Sometimes the best coaching advice you can get is simple acknowledgement that there's nothing else you could have done.
I savored my time on top of the podium by watching the American flag rise up out of the crowd as the anthem played, thinking about how every single second of training I've done was for this minute and how many people played a role in my achievement.
Because we always have to wear a uniform to compete, my teammates and I look the exact same. My belt is the only accessory that I get to choose. I usually wear a yellow cloth belt with cherries or a leather belt with a beautiful tree buckle that I got at a thrift store.
I don't recall ever desiring to go as fast as possible.
Unfortunately, my beauty regime is almost nonexistent when I am training.
An Olympic gold medal is something that almost seems like a fantasy. Yes, of course I want it, since I was a little kid, before I even knew what the World Cup tour was.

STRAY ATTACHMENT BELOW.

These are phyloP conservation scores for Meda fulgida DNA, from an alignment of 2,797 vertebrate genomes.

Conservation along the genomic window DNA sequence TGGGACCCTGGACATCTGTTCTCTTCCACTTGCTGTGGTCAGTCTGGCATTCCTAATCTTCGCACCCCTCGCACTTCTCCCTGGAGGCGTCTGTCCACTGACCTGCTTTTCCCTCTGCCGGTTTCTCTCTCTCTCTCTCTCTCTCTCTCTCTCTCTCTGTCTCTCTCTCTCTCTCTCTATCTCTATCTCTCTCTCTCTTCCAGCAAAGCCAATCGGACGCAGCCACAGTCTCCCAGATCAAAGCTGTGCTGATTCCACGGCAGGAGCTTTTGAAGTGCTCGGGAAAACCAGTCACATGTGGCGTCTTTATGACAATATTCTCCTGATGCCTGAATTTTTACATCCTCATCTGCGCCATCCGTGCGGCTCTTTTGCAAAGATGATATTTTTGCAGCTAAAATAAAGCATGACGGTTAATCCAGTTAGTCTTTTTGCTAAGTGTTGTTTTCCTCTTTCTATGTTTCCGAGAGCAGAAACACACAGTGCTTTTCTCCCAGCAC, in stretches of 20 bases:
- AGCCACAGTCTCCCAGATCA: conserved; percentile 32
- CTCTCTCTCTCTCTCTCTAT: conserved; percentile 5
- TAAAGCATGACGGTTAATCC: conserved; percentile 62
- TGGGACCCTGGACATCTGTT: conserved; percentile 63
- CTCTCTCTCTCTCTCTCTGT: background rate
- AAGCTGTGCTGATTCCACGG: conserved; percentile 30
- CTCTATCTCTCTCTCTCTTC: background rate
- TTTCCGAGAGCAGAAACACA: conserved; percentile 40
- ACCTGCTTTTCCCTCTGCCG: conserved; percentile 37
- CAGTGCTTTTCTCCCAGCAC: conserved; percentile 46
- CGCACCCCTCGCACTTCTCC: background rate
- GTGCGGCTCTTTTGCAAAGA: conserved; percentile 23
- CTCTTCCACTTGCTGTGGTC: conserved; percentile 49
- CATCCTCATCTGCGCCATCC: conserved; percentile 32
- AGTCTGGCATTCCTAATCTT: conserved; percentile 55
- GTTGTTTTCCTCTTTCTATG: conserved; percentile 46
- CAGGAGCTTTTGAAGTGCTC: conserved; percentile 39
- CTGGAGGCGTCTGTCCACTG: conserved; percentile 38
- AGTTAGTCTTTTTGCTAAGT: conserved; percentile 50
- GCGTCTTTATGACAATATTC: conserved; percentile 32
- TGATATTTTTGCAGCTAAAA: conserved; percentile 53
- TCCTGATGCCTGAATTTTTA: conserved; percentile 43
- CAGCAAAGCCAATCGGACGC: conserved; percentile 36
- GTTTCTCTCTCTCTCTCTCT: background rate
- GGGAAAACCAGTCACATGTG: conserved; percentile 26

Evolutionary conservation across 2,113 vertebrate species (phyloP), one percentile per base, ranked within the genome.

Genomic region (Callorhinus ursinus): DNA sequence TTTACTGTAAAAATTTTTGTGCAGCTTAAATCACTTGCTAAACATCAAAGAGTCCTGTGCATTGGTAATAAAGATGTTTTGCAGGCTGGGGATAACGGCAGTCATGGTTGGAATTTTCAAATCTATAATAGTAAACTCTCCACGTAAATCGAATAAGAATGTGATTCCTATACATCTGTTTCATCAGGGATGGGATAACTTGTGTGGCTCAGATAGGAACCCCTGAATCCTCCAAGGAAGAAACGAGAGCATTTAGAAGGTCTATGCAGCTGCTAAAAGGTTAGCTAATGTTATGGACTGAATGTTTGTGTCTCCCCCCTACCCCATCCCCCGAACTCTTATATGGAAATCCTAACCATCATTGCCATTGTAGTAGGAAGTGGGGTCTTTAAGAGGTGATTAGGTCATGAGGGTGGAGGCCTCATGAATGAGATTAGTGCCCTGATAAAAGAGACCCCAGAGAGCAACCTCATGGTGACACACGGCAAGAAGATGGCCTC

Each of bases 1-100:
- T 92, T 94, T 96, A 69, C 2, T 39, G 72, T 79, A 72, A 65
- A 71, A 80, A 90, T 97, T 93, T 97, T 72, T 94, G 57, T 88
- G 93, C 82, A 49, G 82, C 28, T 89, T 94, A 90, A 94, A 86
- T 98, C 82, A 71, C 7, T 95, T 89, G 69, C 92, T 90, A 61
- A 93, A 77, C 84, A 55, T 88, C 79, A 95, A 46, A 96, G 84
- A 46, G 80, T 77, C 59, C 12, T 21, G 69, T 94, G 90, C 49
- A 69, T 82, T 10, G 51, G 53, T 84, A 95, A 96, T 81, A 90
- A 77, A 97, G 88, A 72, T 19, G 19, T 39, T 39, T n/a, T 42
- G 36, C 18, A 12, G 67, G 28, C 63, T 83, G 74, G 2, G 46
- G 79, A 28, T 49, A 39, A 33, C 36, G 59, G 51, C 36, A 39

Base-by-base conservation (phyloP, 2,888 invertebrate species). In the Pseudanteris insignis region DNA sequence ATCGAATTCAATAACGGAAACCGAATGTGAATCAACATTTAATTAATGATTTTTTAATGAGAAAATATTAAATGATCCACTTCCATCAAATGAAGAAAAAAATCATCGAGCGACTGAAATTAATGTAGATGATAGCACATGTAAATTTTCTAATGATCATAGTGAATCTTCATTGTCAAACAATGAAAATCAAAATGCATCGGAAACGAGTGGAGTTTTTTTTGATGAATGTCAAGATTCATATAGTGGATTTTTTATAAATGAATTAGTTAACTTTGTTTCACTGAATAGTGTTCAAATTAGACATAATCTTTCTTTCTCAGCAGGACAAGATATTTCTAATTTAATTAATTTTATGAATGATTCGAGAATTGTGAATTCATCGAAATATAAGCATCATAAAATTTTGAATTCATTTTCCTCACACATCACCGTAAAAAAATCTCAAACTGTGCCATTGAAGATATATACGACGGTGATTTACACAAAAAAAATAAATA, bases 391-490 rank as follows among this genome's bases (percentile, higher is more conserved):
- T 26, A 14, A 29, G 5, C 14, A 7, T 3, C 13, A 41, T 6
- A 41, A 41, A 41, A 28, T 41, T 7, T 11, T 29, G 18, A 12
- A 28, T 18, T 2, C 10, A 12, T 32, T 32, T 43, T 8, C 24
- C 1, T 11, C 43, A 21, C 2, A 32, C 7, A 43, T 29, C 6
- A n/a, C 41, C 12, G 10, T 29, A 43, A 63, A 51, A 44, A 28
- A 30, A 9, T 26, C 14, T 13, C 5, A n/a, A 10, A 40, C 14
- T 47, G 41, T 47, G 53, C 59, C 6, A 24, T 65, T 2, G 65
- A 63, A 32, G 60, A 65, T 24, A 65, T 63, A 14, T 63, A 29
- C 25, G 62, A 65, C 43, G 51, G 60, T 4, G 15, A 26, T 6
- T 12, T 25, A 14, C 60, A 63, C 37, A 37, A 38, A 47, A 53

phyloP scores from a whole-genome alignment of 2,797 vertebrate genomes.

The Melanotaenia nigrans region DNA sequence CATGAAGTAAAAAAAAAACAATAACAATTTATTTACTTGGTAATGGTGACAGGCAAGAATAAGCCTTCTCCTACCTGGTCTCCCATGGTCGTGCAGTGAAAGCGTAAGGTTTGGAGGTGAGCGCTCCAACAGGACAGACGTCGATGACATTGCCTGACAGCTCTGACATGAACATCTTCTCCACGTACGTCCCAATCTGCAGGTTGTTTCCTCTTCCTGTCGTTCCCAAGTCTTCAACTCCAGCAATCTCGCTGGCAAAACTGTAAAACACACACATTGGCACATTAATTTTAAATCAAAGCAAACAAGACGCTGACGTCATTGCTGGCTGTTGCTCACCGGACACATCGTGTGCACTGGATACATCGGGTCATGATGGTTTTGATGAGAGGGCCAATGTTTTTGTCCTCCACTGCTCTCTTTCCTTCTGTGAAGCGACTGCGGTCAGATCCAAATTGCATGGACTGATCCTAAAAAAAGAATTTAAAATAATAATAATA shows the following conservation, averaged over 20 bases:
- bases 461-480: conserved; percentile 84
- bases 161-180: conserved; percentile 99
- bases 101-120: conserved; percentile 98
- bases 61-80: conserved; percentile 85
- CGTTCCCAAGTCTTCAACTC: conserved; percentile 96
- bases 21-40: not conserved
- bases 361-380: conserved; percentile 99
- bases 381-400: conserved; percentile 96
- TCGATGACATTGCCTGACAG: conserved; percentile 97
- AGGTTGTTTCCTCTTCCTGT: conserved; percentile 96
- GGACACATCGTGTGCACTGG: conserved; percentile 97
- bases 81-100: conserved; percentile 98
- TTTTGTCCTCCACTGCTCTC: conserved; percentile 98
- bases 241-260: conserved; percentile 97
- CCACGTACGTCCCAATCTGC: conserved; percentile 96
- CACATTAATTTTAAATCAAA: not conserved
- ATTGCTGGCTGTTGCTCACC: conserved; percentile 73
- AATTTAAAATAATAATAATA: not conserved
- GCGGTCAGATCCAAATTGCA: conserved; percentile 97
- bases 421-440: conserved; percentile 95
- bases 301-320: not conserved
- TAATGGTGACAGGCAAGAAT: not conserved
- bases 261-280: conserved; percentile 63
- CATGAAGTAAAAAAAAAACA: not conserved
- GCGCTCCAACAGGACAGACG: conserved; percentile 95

In my personal life, I really like the look of vests. I wear fitted, business ones, and perfectly preppy sweater vests that I can knit myself.
I have this dream of what I ultimately want my life to be like, and it involves a lot of quaint activities like cooking and canoeing and camping and hiking.
I am a freestyle mogul skier who, on February 13, became the first American to win a gold medal at the 2010 Vancouver Olympics.
On television, I have watched countless athletes from different countries, sports and Olympics stand proudly at the top of the podium and shed tears. They symbolized the Olympics for me because Olympic medals represent all of the hard work and sacrifices made by the athletes as well as the people who helped them reach the top of their sports.
On the actual competition days, you get about three or four hours of physical exertion - between an hour-long warm-up, recovery in-between runs, the training runs, and then the runs themselves.